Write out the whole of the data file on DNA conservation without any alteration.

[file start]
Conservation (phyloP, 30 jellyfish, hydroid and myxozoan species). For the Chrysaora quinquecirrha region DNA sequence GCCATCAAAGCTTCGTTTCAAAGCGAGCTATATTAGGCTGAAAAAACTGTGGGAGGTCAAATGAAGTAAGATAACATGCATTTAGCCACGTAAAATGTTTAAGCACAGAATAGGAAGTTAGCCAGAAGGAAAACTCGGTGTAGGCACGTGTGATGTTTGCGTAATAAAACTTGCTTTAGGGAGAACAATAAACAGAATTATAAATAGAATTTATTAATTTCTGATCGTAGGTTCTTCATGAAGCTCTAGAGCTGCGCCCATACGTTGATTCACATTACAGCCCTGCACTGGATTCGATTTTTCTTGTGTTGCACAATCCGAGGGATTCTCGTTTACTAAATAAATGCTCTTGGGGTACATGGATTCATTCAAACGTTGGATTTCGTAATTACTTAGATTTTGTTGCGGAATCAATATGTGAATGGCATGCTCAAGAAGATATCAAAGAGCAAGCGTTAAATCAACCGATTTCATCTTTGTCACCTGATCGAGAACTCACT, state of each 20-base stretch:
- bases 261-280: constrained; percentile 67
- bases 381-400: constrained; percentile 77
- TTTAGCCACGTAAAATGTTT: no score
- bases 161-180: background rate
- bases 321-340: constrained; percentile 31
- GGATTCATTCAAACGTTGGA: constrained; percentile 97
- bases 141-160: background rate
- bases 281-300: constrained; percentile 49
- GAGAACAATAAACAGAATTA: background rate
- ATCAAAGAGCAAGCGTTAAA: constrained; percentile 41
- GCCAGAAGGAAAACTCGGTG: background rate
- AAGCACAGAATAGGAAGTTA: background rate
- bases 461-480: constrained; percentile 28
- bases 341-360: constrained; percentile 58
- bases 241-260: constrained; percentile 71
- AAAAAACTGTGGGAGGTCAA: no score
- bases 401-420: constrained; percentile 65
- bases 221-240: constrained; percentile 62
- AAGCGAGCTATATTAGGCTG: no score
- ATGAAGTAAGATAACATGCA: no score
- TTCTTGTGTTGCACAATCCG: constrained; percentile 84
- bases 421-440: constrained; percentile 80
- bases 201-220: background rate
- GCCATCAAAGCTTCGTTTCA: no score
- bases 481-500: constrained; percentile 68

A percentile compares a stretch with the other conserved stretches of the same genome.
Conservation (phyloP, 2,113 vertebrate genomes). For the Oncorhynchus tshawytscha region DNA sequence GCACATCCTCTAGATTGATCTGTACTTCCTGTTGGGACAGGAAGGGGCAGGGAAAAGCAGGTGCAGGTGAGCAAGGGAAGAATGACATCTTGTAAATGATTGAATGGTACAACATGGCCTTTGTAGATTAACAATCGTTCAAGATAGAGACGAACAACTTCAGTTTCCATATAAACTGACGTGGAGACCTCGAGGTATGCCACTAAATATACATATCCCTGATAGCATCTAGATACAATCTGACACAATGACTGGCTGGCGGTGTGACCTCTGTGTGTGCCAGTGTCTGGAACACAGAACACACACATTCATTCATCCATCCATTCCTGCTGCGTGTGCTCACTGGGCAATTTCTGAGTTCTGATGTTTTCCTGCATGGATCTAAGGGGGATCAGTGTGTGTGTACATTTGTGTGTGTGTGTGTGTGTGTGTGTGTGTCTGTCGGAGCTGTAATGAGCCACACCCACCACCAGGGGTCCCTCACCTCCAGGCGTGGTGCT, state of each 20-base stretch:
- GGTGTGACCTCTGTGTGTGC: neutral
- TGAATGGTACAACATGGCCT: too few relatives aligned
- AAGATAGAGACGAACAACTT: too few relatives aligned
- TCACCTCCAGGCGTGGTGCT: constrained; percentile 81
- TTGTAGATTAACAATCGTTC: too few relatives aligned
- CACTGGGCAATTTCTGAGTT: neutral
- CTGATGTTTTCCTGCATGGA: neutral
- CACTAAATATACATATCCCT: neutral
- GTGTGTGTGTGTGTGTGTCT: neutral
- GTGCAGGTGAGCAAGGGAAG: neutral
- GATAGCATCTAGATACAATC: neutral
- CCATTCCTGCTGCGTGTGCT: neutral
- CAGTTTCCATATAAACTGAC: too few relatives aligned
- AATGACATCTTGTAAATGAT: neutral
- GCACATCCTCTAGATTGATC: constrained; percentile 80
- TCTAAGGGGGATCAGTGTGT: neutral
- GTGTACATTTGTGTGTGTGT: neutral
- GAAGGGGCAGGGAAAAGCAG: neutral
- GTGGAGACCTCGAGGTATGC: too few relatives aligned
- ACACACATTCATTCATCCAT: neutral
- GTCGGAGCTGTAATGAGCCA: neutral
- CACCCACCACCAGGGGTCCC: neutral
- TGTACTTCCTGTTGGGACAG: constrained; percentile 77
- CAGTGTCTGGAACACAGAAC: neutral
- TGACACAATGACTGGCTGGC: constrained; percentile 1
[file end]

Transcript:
Conservation (phyloP, 30 jellyfish, hydroid and myxozoan species). For the Chrysaora quinquecirrha region DNA sequence GCCATCAAAGCTTCGTTTCAAAGCGAGCTATATTAGGCTGAAAAAACTGTGGGAGGTCAAATGAAGTAAGATAACATGCATTTAGCCACGTAAAATGTTTAAGCACAGAATAGGAAGTTAGCCAGAAGGAAAACTCGGTGTAGGCACGTGTGATGTTTGCGTAATAAAACTTGCTTTAGGGAGAACAATAAACAGAATTATAAATAGAATTTATTAATTTCTGATCGTAGGTTCTTCATGAAGCTCTAGAGCTGCGCCCATACGTTGATTCACATTACAGCCCTGCACTGGATTCGATTTTTCTTGTGTTGCACAATCCGAGGGATTCTCGTTTACTAAATAAATGCTCTTGGGGTACATGGATTCATTCAAACGTTGGATTTCGTAATTACTTAGATTTTGTTGCGGAATCAATATGTGAATGGCATGCTCAAGAAGATATCAAAGAGCAAGCGTTAAATCAACCGATTTCATCTTTGTCACCTGATCGAGAACTCACT, state of each 20-base stretch:
- bases 261-280: constrained; percentile 67
- bases 381-400: constrained; percentile 77
- TTTAGCCACGTAAAATGTTT: no score
- bases 161-180: background rate
- bases 321-340: constrained; percentile 31
- GGATTCATTCAAACGTTGGA: constrained; percentile 97
- bases 141-160: background rate
- bases 281-300: constrained; percentile 49
- GAGAACAATAAACAGAATTA: background rate
- ATCAAAGAGCAAGCGTTAAA: constrained; percentile 41
- GCCAGAAGGAAAACTCGGTG: background rate
- AAGCACAGAATAGGAAGTTA: background rate
- bases 461-480: constrained; percentile 28
- bases 341-360: constrained; percentile 58
- bases 241-260: constrained; percentile 71
- AAAAAACTGTGGGAGGTCAA: no score
- bases 401-420: constrained; percentile 65
- bases 221-240: constrained; percentile 62
- AAGCGAGCTATATTAGGCTG: no score
- ATGAAGTAAGATAACATGCA: no score
- TTCTTGTGTTGCACAATCCG: constrained; percentile 84
- bases 421-440: constrained; percentile 80
- bases 201-220: background rate
- GCCATCAAAGCTTCGTTTCA: no score
- bases 481-500: constrained; percentile 68

A percentile compares a stretch with the other conserved stretches of the same genome.
Conservation (phyloP, 2,113 vertebrate genomes). For the Oncorhynchus tshawytscha region DNA sequence GCACATCCTCTAGATTGATCTGTACTTCCTGTTGGGACAGGAAGGGGCAGGGAAAAGCAGGTGCAGGTGAGCAAGGGAAGAATGACATCTTGTAAATGATTGAATGGTACAACATGGCCTTTGTAGATTAACAATCGTTCAAGATAGAGACGAACAACTTCAGTTTCCATATAAACTGACGTGGAGACCTCGAGGTATGCCACTAAATATACATATCCCTGATAGCATCTAGATACAATCTGACACAATGACTGGCTGGCGGTGTGACCTCTGTGTGTGCCAGTGTCTGGAACACAGAACACACACATTCATTCATCCATCCATTCCTGCTGCGTGTGCTCACTGGGCAATTTCTGAGTTCTGATGTTTTCCTGCATGGATCTAAGGGGGATCAGTGTGTGTGTACATTTGTGTGTGTGTGTGTGTGTGTGTGTGTGTCTGTCGGAGCTGTAATGAGCCACACCCACCACCAGGGGTCCCTCACCTCCAGGCGTGGTGCT, state of each 20-base stretch:
- GGTGTGACCTCTGTGTGTGC: neutral
- TGAATGGTACAACATGGCCT: too few relatives aligned
- AAGATAGAGACGAACAACTT: too few relatives aligned
- TCACCTCCAGGCGTGGTGCT: constrained; percentile 81
- TTGTAGATTAACAATCGTTC: too few relatives aligned
- CACTGGGCAATTTCTGAGTT: neutral
- CTGATGTTTTCCTGCATGGA: neutral
- CACTAAATATACATATCCCT: neutral
- GTGTGTGTGTGTGTGTGTCT: neutral
- GTGCAGGTGAGCAAGGGAAG: neutral
- GATAGCATCTAGATACAATC: neutral
- CCATTCCTGCTGCGTGTGCT: neutral
- CAGTTTCCATATAAACTGAC: too few relatives aligned
- AATGACATCTTGTAAATGAT: neutral
- GCACATCCTCTAGATTGATC: constrained; percentile 80
- TCTAAGGGGGATCAGTGTGT: neutral
- GTGTACATTTGTGTGTGTGT: neutral
- GAAGGGGCAGGGAAAAGCAG: neutral
- GTGGAGACCTCGAGGTATGC: too few relatives aligned
- ACACACATTCATTCATCCAT: neutral
- GTCGGAGCTGTAATGAGCCA: neutral
- CACCCACCACCAGGGGTCCC: neutral
- TGTACTTCCTGTTGGGACAG: constrained; percentile 77
- CAGTGTCTGGAACACAGAAC: neutral
- TGACACAATGACTGGCTGGC: constrained; percentile 1